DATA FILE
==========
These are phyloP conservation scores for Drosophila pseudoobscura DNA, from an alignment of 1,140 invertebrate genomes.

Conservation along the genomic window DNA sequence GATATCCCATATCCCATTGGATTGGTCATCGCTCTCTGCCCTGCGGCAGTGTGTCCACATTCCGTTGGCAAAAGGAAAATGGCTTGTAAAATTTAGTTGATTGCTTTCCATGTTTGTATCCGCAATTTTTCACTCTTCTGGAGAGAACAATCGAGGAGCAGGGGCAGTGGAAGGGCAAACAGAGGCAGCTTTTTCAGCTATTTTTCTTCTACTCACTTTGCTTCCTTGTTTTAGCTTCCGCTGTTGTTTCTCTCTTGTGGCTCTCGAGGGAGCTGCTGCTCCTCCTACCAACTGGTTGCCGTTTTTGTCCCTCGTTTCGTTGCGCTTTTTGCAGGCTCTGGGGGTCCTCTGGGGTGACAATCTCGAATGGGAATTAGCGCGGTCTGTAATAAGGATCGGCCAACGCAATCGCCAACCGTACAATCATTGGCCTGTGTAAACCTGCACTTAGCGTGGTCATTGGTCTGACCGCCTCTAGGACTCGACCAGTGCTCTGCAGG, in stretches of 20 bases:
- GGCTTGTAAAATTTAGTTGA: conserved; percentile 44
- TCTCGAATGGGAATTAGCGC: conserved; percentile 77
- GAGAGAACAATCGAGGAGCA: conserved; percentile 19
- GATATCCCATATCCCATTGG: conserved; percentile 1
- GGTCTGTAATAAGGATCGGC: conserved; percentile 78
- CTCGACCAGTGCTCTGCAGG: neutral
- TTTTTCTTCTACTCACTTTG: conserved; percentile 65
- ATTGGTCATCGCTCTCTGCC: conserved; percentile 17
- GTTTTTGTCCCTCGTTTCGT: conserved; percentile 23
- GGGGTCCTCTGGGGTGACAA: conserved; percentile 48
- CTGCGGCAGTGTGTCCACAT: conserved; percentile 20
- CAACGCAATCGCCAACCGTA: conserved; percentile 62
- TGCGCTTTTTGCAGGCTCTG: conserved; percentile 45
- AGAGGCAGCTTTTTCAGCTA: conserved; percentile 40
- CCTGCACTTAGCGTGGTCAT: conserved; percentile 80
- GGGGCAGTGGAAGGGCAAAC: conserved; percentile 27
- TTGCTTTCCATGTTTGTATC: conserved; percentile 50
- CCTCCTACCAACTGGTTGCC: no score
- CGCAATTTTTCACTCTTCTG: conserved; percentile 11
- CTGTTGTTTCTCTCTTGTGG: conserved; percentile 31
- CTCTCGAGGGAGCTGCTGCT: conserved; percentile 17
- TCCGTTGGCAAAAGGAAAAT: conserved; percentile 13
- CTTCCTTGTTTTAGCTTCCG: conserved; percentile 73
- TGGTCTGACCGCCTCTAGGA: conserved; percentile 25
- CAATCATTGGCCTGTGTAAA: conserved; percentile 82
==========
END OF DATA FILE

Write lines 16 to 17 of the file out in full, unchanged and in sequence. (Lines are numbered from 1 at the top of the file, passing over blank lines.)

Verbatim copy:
- AGAGGCAGCTTTTTCAGCTA: conserved; percentile 40
- CCTGCACTTAGCGTGGTCAT: conserved; percentile 80